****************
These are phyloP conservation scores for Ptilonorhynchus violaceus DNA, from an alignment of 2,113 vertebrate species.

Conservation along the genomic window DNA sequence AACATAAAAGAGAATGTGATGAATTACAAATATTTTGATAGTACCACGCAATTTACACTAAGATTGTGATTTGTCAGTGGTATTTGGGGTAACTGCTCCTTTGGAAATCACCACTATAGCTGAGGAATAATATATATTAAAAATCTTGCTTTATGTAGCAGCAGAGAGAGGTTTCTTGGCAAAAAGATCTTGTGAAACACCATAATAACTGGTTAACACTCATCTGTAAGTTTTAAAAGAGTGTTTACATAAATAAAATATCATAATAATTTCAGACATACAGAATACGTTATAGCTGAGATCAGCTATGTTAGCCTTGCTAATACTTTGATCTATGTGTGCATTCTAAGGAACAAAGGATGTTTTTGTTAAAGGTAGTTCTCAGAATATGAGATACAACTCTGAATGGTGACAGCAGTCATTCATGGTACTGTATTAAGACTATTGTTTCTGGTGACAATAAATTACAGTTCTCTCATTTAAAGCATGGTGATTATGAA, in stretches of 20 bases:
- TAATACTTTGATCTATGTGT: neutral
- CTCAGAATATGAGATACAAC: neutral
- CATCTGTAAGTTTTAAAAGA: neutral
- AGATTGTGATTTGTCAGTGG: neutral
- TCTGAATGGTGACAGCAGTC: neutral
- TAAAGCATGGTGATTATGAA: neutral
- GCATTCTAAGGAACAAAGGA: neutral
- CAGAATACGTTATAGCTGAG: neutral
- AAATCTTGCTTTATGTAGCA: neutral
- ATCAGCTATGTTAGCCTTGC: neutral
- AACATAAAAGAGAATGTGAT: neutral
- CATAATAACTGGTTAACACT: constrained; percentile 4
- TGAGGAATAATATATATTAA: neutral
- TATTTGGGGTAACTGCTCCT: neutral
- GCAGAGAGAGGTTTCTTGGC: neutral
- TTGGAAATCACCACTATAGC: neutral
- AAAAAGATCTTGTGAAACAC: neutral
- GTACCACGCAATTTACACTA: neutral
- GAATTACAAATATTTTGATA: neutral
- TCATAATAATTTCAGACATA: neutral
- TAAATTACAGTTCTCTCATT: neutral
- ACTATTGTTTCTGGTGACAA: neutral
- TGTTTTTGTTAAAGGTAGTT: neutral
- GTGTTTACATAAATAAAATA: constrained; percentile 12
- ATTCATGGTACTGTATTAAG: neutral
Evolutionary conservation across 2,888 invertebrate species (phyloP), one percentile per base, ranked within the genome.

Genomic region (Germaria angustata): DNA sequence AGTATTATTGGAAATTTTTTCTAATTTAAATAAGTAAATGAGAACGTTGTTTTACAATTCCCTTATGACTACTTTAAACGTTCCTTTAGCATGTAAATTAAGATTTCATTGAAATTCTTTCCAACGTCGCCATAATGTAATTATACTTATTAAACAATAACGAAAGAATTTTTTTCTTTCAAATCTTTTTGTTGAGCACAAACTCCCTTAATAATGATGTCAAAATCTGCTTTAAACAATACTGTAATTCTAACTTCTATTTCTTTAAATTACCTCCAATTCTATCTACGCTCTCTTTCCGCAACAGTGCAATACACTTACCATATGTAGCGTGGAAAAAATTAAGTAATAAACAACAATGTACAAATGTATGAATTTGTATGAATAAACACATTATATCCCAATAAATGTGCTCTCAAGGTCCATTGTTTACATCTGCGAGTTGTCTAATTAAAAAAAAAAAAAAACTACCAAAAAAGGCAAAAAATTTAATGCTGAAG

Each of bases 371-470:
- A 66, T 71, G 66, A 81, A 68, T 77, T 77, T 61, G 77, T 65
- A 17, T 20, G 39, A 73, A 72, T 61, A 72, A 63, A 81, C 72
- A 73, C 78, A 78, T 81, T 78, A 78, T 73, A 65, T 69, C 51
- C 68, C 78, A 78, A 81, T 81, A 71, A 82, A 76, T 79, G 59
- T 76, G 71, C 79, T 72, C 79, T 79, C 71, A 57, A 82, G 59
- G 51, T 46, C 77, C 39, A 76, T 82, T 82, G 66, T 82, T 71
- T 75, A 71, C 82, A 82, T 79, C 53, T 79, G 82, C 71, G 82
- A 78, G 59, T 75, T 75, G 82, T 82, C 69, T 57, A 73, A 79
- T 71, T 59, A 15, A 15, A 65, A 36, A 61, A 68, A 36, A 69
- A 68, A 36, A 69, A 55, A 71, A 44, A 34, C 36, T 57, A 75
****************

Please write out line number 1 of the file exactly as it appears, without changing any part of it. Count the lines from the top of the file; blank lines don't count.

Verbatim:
These are phyloP conservation scores for Ptilonorhynchus violaceus DNA, from an alignment of 2,113 vertebrate species.